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Scientists find endangered Dartmoor Hill Ponies have rare genetic signature

Gilly Smith

17th August, 2017

Semi-wild 'Dartmoor Hillies' have a unique genetic signature which allows it to survive in challenging habitats. But the ponies are now under threat due to their human neighbours, reports GILLY SMITH more...

The Big Conservation Lie exposes colonial dynamic at the heart of conservation policy

Lewis Evans

9 August, 2017

Dr Mordecai Ogada, a professional conservationist, and John Mbaria, his fellow Kenyan and journalist, present a powerful challenge to the prevailing conservation narrative, argues LEWIS EVANS more...

Ecologist Special Report: Biological Annihilation on Earth is Accelerating

Robert J. Burrowes

1st August, 2017

Human beings are now waging war against life itself as we continue to destroy not just individual lives, local populations and entire species in vast numbers but also the ecological systems that make life on Earth possible. By doing this we are now accelerating the sixth mass extinction event in Earth's history and virtually eliminating any prospect of human survival, writes ROBERT J BURROWES more...

How South Africa's trade in captive-bred lions increases the extinction threat to wild tigers

24th July, 2017

Environmental Investigation Agency

Ahead of this week's 29th meeting of the CITES Animals Committee, in Geneva, Switzerland, the London-based Environmental Investigation Agency (EIA) reveals how the legal trade in lion bones from captive-bred lions serves only to exacerbate and drive the illegal trade in wild tiger parts more...

Wildlife charity backs EU court case against Poland for failing to protect forest

Brendan Montague

18th July, 2017

Białowieża Forest is the best preserved forest ecosystem and the best preserved old-growth lowland forest in Europe. But it is under threat, reports BRENDAN MONTAGUE more...

Introduction to Rewilding

Kara Moses

14th July, 2017

Everyone is talking about rewilding at the moment. The debate around it is shaking up the conservation sector and public interest in it is huge, with a growing movement of people advocating the restoration of our degraded ecosystems. But what does it really mean to rewild? And how would you go about doing it if you actually have some land? more...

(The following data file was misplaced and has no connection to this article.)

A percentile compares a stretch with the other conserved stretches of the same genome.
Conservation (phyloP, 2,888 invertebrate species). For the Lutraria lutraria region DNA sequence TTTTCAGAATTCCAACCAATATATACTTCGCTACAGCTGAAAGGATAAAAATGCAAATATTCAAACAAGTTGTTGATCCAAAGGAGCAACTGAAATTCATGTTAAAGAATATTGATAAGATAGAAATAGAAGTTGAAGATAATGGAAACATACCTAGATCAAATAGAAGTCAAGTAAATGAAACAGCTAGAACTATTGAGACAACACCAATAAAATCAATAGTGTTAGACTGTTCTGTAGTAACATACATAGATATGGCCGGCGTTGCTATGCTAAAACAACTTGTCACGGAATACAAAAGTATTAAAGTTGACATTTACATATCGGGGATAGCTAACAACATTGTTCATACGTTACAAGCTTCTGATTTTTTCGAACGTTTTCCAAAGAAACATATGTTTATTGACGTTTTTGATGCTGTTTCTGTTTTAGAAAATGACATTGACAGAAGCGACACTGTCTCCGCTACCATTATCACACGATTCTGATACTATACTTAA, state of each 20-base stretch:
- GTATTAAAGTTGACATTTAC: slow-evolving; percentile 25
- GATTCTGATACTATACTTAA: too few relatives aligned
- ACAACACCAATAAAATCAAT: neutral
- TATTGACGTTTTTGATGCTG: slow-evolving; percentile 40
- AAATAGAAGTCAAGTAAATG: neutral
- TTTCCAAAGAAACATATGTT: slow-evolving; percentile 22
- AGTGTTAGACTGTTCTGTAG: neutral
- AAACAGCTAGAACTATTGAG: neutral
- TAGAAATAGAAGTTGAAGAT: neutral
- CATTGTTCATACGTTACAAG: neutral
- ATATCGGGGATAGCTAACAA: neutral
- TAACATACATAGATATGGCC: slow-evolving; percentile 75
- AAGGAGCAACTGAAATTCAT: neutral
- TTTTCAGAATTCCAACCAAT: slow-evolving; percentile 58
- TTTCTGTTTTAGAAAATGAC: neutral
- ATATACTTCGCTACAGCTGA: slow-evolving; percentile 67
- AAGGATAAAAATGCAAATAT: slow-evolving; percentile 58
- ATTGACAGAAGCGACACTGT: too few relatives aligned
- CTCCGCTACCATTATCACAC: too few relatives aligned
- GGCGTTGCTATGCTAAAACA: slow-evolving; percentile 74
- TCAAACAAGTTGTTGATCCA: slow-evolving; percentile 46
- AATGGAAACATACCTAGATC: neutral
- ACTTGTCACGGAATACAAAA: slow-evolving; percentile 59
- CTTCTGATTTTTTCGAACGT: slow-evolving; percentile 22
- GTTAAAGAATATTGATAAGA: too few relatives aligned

Spotlight on Regeneration: The Timbaktu Collective bridging community and conservation

Siddharth Rao, Conservation Biologist

12th July, 2017

This year saw the launch of the Lush ethical cosmetics company's first-ever Spring Prize which rewarded organisations around the world who are committed to social and environmental regeneration. Lush is a content collaboration partner with the Ecologist and this is the first in a series of special reports from the 11 prize winners explaining more about their project and its goals. SIDDHARTH RAO introduces the Timbaktu Collective which won an award for its inspiring regeneration and conservation work with some of the most marginalised communities in India more...

UK Artists showcase the plight of the disappearing British bee

Gary Cook, Arts Editor

7th July, 2017

Ecologist Arts Editor, GARY COOK, visits a new exhibition showcasing the plight of the British bee - those species already sadly lost and those on the verge of extinction more...

Exposed: The Chinese town at the centre of global ivory smuggling

Environmental Investigation Agency

5th July, 2017

An exhaustive undercover investigation by the London-based Environmental Investigation Agency (EIA) has revealed how criminal gangs originating from an obscure town in southern China have come to dominate the smuggling of illegal ivory tusks poached from African elephants more...

Conservation Exclusive: People's Trust for Endangered Species complete a secret and successful hazel dormice release into the wild

Laura Briggs

21st June, 2017

Ecologist reporter, LAURA BRIGGS, joins the animal charities and volunteers gathered earlier this week on a secret mission - the release of 18 pairs of endangered dormice into the wild more...